Treating Heart Ailments Costs $78 Billion
AHRQ News and Numbers, March 25, 2009
Opening blocked arteries, trying to keep heart attack victims alive, fixing defective heart valves, and treating other heart ailments cost $78 billion in 2006—roughly 8 percent of the more than $1 trillion spent on all medical care for the community population, according to the latest News and Numbers from the Agency for Healthcare Research and Quality (AHRQ).
The statistics reviewed by AHRQ reflect costs for hospital admissions, emergency department visits, visits to doctors' offices and hospital outpatient departments, home health care, and prescription drug spending.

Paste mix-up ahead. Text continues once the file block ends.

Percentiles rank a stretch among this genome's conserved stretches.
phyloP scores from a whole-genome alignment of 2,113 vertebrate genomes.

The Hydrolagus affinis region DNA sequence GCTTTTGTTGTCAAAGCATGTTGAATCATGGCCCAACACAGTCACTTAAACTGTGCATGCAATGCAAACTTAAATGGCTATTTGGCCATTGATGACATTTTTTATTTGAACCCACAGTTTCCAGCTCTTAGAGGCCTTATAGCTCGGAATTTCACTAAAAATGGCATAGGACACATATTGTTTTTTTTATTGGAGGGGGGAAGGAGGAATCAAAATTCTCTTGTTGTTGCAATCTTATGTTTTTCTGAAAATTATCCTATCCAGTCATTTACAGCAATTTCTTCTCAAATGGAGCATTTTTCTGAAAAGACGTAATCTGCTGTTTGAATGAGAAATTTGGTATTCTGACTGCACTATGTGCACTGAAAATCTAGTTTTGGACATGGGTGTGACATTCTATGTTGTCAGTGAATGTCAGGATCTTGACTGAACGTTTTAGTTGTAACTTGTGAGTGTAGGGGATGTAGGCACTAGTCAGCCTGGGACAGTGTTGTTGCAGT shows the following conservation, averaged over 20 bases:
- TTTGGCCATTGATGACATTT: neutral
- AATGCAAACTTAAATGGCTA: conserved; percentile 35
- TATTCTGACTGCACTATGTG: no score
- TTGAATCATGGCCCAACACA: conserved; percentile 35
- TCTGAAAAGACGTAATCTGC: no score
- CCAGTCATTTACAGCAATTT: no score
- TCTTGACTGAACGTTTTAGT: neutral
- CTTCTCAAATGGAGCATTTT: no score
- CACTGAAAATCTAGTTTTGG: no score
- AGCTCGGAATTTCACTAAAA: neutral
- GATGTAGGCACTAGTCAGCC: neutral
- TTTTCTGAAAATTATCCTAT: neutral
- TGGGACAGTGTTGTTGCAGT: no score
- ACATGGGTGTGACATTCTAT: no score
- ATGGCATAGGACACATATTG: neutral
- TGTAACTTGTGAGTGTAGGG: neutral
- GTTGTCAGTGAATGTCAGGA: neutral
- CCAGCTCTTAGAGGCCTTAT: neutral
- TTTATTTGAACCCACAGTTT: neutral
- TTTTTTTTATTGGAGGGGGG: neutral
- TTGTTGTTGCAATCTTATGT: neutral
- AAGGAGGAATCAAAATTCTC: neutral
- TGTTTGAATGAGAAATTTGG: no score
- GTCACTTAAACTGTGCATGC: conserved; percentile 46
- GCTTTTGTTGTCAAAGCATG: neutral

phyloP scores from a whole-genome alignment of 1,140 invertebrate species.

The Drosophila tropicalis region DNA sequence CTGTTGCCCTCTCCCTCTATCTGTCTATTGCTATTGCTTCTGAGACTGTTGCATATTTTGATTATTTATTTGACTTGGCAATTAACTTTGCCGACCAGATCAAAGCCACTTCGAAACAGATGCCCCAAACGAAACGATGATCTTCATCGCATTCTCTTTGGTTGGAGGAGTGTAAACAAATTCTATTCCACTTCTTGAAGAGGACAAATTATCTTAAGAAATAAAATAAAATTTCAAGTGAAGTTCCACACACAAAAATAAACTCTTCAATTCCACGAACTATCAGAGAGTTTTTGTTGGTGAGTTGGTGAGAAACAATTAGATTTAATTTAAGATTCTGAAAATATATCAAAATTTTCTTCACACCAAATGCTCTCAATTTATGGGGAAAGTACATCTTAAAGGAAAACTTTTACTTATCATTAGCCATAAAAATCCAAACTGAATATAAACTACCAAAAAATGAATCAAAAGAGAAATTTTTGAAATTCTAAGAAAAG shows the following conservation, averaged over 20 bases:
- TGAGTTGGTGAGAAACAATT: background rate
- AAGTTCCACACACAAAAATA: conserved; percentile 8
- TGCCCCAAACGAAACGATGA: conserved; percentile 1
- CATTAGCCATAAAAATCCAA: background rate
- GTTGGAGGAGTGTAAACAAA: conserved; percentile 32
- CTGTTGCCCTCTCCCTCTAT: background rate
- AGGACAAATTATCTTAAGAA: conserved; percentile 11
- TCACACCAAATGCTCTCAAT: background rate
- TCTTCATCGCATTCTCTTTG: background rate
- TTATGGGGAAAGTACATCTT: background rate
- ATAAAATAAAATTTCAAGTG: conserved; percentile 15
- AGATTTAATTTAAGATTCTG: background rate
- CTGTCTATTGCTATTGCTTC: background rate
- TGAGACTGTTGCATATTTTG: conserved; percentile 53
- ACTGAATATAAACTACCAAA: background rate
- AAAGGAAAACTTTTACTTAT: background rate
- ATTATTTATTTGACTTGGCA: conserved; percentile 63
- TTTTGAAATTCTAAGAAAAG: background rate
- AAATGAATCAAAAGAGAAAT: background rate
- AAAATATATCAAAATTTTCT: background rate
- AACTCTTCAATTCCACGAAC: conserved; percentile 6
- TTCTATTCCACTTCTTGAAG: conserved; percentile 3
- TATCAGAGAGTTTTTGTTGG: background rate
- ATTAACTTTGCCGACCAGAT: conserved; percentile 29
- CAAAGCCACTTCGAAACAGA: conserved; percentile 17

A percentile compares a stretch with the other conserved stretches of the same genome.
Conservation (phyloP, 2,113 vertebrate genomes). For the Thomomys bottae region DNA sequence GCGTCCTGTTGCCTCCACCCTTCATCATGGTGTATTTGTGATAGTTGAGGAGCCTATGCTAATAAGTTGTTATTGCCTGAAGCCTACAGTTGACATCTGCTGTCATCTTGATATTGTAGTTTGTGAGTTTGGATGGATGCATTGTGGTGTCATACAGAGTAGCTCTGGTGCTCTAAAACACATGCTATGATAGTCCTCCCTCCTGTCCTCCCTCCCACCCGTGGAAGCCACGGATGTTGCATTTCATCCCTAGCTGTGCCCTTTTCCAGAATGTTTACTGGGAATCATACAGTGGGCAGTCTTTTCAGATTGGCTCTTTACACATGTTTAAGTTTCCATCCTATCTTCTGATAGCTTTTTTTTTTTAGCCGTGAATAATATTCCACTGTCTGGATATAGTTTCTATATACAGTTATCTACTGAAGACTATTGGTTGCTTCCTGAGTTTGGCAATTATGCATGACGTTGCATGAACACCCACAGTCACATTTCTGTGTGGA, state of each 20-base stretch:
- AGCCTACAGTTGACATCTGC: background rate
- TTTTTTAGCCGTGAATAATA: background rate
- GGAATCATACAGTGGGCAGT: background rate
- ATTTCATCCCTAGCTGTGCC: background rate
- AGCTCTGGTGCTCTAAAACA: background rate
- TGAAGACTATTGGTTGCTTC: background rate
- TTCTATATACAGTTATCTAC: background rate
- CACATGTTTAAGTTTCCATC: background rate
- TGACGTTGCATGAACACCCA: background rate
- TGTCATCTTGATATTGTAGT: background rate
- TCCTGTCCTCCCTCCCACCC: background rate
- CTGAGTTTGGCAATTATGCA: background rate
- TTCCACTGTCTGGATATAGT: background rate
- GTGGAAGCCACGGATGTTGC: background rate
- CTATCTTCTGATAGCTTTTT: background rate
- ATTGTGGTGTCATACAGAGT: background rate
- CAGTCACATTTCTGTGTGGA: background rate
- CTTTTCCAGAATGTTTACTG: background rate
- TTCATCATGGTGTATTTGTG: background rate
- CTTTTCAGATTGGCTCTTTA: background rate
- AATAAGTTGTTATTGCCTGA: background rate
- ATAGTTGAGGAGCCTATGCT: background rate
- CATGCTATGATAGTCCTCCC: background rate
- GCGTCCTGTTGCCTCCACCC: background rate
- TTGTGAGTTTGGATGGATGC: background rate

Of the $78 billion spent for heart disease care in 2006, AHRQ found that:
- Hospital admissions absorbed $43.9 billion, or 56 percent.
- Visits to doctors' offices and hospital outpatient departments accounted for $15.3 billion, or 20 percent.
- Outpatient prescription drugs cost $7.9 billion, nearly 10 percent.
- Home nursing and other home care services cost $6.7 billion, or 9 percent.
- Emergency room care cost $4.3 billion, or 6 percent.
This analysis was based on data from AHRQ's Medical Expenditure Panel Survey (MEPS) (Go to Table 3). MEPS collects information each year from a nationally representative sample of the U.S. civilian noninstitutionalized population about their health care use, expenses, access to services, health status, and the quality of the health care they obtained.
For other information, or to speak a MEPS data expert about the findings, E-mail Bob Isquith in AHRQ's Office of Communications and Knowledge Transfer at Bob.Isquith@ahrq.hhs.gov or call (301) 427-1539.